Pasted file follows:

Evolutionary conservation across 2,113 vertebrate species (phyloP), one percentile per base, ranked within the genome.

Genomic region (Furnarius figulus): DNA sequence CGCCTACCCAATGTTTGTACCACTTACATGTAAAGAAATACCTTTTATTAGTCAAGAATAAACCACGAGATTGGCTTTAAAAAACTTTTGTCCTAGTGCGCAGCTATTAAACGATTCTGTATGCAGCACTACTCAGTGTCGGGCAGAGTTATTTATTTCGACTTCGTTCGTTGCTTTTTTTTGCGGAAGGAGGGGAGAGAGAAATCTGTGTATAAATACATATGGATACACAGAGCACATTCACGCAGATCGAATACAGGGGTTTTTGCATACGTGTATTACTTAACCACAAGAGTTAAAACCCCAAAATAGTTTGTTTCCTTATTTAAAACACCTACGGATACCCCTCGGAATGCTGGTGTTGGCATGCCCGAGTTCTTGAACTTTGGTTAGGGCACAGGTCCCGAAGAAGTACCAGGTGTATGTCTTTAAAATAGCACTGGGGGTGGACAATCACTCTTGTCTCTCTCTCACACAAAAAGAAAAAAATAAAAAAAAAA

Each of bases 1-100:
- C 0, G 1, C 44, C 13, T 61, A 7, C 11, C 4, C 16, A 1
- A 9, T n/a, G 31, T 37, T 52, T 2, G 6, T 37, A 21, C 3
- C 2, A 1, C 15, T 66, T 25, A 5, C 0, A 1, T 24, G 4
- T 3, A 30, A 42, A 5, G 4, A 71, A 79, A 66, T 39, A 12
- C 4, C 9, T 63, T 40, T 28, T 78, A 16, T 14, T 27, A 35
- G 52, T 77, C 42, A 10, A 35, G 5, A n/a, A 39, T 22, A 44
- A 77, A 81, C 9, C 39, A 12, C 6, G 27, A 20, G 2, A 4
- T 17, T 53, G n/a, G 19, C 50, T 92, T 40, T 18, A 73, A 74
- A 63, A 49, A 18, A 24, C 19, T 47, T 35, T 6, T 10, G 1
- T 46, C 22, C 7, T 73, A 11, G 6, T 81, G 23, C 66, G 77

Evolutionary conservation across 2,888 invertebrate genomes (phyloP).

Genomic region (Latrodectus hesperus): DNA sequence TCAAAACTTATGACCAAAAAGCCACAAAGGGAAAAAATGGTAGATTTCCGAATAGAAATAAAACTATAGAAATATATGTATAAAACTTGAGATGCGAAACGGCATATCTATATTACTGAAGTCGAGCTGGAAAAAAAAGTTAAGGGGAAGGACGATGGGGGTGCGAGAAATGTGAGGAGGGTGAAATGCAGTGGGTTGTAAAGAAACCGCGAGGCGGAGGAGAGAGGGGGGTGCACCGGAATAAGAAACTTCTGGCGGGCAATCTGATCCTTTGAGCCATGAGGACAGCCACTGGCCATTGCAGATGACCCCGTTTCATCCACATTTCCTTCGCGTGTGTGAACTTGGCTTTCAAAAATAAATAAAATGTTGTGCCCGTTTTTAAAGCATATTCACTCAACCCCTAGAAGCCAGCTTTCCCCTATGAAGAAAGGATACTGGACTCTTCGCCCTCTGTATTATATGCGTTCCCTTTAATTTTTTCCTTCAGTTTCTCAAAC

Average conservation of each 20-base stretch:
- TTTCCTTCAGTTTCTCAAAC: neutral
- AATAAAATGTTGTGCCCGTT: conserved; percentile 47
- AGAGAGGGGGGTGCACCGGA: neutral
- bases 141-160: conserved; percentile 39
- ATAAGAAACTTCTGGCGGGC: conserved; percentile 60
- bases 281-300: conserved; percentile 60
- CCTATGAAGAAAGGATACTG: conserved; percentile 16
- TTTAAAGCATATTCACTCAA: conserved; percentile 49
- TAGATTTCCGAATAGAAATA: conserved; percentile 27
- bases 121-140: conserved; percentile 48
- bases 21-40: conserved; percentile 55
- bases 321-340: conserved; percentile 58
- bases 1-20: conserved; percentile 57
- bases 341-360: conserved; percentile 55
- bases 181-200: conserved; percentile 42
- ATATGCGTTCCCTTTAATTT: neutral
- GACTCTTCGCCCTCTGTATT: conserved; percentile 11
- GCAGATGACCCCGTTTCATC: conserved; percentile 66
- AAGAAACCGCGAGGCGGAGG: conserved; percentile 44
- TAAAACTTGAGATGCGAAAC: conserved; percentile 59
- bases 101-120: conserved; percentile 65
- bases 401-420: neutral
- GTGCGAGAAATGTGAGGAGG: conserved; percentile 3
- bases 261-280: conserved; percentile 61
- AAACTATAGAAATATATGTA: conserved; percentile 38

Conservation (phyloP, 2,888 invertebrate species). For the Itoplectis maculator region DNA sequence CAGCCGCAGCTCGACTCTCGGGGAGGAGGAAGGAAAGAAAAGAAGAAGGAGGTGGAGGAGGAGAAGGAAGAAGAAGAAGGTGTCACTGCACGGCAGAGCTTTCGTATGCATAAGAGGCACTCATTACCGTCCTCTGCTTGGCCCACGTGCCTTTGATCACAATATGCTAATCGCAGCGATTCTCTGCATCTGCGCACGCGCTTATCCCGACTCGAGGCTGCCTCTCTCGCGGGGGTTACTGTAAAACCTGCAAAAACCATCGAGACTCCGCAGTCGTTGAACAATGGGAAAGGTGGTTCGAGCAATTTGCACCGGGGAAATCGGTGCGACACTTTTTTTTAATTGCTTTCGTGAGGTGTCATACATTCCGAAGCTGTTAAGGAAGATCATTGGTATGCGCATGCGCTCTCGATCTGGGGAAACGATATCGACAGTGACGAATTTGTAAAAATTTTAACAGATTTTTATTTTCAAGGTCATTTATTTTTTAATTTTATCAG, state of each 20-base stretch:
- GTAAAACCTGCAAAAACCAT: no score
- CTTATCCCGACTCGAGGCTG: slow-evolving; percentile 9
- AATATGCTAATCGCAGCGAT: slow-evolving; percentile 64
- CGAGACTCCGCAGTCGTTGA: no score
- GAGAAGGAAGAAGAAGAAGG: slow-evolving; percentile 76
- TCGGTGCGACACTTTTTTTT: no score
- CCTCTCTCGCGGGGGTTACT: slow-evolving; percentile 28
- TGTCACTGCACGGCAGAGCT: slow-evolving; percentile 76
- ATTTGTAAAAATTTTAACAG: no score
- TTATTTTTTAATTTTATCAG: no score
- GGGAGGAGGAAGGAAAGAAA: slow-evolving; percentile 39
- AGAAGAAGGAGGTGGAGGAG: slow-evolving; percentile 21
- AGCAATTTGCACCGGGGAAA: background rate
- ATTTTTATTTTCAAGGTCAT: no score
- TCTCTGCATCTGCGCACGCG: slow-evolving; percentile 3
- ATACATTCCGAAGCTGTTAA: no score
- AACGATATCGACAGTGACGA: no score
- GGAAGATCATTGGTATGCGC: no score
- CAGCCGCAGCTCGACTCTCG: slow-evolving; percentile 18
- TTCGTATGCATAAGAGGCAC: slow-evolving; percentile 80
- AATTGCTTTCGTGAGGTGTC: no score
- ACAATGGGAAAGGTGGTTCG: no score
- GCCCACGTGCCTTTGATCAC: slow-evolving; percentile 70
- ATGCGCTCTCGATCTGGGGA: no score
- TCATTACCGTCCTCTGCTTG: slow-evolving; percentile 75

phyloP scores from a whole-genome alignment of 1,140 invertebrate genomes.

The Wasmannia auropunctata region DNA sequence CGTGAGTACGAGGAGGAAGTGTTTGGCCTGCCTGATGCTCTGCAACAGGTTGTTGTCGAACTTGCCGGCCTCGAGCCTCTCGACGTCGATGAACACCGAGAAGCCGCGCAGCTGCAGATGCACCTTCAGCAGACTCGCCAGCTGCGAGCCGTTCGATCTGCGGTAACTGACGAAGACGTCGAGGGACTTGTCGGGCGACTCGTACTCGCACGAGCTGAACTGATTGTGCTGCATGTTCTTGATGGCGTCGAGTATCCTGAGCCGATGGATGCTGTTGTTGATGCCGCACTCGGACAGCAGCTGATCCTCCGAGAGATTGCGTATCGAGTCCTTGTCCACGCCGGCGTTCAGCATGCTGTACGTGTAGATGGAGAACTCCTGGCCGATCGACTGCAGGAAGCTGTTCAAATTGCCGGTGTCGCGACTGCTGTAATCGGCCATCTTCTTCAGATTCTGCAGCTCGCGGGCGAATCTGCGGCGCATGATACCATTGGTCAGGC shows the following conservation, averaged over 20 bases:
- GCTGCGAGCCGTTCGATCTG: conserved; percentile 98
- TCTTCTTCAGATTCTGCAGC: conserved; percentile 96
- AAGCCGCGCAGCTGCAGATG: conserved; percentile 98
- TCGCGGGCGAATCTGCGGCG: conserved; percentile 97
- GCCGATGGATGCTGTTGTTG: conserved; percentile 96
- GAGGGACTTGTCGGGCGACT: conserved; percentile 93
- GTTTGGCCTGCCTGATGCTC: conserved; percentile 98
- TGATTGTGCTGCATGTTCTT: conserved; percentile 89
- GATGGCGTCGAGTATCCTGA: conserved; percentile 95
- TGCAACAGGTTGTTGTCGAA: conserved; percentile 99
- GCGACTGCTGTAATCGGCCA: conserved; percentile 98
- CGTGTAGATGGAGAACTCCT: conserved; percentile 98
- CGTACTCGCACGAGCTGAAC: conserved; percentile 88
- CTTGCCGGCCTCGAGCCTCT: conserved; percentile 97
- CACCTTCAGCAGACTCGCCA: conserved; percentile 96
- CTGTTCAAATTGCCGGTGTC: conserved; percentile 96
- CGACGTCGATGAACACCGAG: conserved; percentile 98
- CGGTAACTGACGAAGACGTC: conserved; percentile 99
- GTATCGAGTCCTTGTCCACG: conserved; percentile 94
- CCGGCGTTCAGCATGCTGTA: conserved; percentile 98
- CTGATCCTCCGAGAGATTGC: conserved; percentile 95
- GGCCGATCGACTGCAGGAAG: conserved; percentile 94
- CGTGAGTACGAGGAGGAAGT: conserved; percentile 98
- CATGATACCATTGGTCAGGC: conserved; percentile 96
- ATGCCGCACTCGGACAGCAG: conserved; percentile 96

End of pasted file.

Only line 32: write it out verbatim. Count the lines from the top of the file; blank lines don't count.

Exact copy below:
- ATATGCGTTCCCTTTAATTT: neutral